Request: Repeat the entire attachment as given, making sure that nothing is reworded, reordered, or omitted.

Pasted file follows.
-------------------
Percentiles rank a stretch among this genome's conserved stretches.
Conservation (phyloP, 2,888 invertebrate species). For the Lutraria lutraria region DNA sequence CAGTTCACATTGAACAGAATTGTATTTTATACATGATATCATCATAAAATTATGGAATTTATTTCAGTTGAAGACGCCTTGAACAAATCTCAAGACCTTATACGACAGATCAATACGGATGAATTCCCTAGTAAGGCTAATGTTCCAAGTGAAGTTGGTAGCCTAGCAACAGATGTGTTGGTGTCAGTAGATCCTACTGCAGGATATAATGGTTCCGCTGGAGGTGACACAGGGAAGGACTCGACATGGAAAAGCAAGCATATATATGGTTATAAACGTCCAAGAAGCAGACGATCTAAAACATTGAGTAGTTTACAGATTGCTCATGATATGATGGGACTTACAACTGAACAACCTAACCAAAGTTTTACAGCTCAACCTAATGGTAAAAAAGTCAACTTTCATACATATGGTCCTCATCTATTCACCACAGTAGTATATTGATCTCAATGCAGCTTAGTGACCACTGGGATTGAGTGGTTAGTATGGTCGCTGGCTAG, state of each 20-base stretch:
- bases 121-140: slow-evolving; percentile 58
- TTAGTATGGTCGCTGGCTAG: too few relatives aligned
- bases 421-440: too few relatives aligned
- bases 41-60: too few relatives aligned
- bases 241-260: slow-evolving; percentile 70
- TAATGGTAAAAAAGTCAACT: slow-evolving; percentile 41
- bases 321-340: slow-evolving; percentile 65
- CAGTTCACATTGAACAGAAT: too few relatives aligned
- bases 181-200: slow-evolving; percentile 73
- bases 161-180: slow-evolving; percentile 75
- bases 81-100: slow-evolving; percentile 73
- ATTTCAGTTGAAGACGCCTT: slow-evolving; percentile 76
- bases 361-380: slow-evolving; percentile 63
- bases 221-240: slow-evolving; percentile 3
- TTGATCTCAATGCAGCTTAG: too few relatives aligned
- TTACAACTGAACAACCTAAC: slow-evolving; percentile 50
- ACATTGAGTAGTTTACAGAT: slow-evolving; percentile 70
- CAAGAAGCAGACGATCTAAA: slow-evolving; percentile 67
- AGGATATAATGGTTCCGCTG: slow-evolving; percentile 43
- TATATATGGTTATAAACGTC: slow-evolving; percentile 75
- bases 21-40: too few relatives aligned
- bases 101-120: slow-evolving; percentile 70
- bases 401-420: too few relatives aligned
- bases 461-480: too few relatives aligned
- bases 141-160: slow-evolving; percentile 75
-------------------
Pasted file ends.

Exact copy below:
Percentiles rank a stretch among this genome's conserved stretches.
Conservation (phyloP, 2,888 invertebrate species). For the Lutraria lutraria region DNA sequence CAGTTCACATTGAACAGAATTGTATTTTATACATGATATCATCATAAAATTATGGAATTTATTTCAGTTGAAGACGCCTTGAACAAATCTCAAGACCTTATACGACAGATCAATACGGATGAATTCCCTAGTAAGGCTAATGTTCCAAGTGAAGTTGGTAGCCTAGCAACAGATGTGTTGGTGTCAGTAGATCCTACTGCAGGATATAATGGTTCCGCTGGAGGTGACACAGGGAAGGACTCGACATGGAAAAGCAAGCATATATATGGTTATAAACGTCCAAGAAGCAGACGATCTAAAACATTGAGTAGTTTACAGATTGCTCATGATATGATGGGACTTACAACTGAACAACCTAACCAAAGTTTTACAGCTCAACCTAATGGTAAAAAAGTCAACTTTCATACATATGGTCCTCATCTATTCACCACAGTAGTATATTGATCTCAATGCAGCTTAGTGACCACTGGGATTGAGTGGTTAGTATGGTCGCTGGCTAG, state of each 20-base stretch:
- bases 121-140: slow-evolving; percentile 58
- TTAGTATGGTCGCTGGCTAG: too few relatives aligned
- bases 421-440: too few relatives aligned
- bases 41-60: too few relatives aligned
- bases 241-260: slow-evolving; percentile 70
- TAATGGTAAAAAAGTCAACT: slow-evolving; percentile 41
- bases 321-340: slow-evolving; percentile 65
- CAGTTCACATTGAACAGAAT: too few relatives aligned
- bases 181-200: slow-evolving; percentile 73
- bases 161-180: slow-evolving; percentile 75
- bases 81-100: slow-evolving; percentile 73
- ATTTCAGTTGAAGACGCCTT: slow-evolving; percentile 76
- bases 361-380: slow-evolving; percentile 63
- bases 221-240: slow-evolving; percentile 3
- TTGATCTCAATGCAGCTTAG: too few relatives aligned
- TTACAACTGAACAACCTAAC: slow-evolving; percentile 50
- ACATTGAGTAGTTTACAGAT: slow-evolving; percentile 70
- CAAGAAGCAGACGATCTAAA: slow-evolving; percentile 67
- AGGATATAATGGTTCCGCTG: slow-evolving; percentile 43
- TATATATGGTTATAAACGTC: slow-evolving; percentile 75
- bases 21-40: too few relatives aligned
- bases 101-120: slow-evolving; percentile 70
- bases 401-420: too few relatives aligned
- bases 461-480: too few relatives aligned
- bases 141-160: slow-evolving; percentile 75